Now You See It Now You Don’t: A Case Study of Ephemeral Snowpacks in the Great Basin U.S.A.
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Ephemeral snowpacks, or those that routinely experience accumulation and ablation at the same time and persist for <60 days, are challenging to observe and model. Using 328 site years from the Great Basin, we show that ephemeral snowmelt delivers water earlier than seasonal snowmelt. For example, we found that day of peak soil moisture preceded day of last snowmelt in the Great Basin by 79 days for shallow soil moisture in ephemeral snowmelt compared to 5 days for seasonal snowmelt. To understand Great Basin snow distribution, we used moderate resolution imaging spectroradiometer (MODIS) and Snow Data Assimilation System (SNODAS) data from water years 2005-2014 to map snow extent. During this time period snowpack was highly variable. The maximum seasonal snow cover was 64 % in 2010 and the minimum was 24 % in 2014. We found that elevation had a strong control on snow ephemerality, and nearly all snowpacks over 2500 m were seasonal. Snowpacks were more likely to be ephemeral on south facing slopes than north facing slopes at elevations above 2500 m. Additionally, we used SNODAS-derived estimates of solid and liquid precipitation, melt, sublimation, and blowing snow sublimation to define snow ephemerality mechanisms. In warm years, the Great Basin shifts to ephemerally dominant as the rain-snow transition increases in elevation. Given that snow ephemerality is expected to increase as a consequence of climate change, we put forward several challenges and recommendations to bolster physics based modeling of ephemeral snow such as better metrics for snow ephemerality and more ground-based observations.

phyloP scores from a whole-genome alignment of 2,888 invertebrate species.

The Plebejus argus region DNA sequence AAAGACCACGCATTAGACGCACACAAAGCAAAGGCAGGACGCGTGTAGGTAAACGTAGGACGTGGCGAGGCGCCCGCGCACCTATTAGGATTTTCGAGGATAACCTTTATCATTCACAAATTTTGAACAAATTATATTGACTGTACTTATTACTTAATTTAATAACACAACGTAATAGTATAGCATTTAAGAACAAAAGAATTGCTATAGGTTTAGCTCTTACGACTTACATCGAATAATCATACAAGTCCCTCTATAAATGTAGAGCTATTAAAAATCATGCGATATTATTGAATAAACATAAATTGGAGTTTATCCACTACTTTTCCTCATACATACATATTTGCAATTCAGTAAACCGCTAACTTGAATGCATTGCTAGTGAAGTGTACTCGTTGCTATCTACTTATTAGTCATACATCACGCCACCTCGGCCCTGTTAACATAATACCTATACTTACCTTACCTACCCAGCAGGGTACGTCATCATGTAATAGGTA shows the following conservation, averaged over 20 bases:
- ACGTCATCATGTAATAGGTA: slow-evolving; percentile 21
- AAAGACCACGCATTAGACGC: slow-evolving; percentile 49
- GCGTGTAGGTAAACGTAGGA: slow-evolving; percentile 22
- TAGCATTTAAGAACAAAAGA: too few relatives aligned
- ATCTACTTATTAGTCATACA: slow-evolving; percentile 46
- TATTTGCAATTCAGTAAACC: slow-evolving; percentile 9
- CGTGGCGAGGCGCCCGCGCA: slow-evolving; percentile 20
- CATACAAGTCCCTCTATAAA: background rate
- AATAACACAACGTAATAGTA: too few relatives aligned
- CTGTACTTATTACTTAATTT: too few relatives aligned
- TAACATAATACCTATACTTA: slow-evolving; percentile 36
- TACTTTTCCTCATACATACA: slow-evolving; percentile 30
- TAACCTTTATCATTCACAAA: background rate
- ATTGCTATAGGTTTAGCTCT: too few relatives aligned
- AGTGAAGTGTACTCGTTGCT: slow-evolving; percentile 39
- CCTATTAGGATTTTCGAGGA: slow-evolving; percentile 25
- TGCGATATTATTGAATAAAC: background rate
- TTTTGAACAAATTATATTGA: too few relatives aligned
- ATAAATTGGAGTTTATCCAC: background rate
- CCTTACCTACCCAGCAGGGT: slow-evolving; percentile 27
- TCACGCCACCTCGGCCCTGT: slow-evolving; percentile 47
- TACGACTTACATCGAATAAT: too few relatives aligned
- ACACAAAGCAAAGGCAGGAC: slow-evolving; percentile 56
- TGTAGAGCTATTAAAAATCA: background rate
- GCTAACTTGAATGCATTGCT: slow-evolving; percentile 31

Raw data used for research related to the paper: Now You See It Now You Don’t: A Case Study of Ephemeral Snowpacks in the Great Basin U.S.A.
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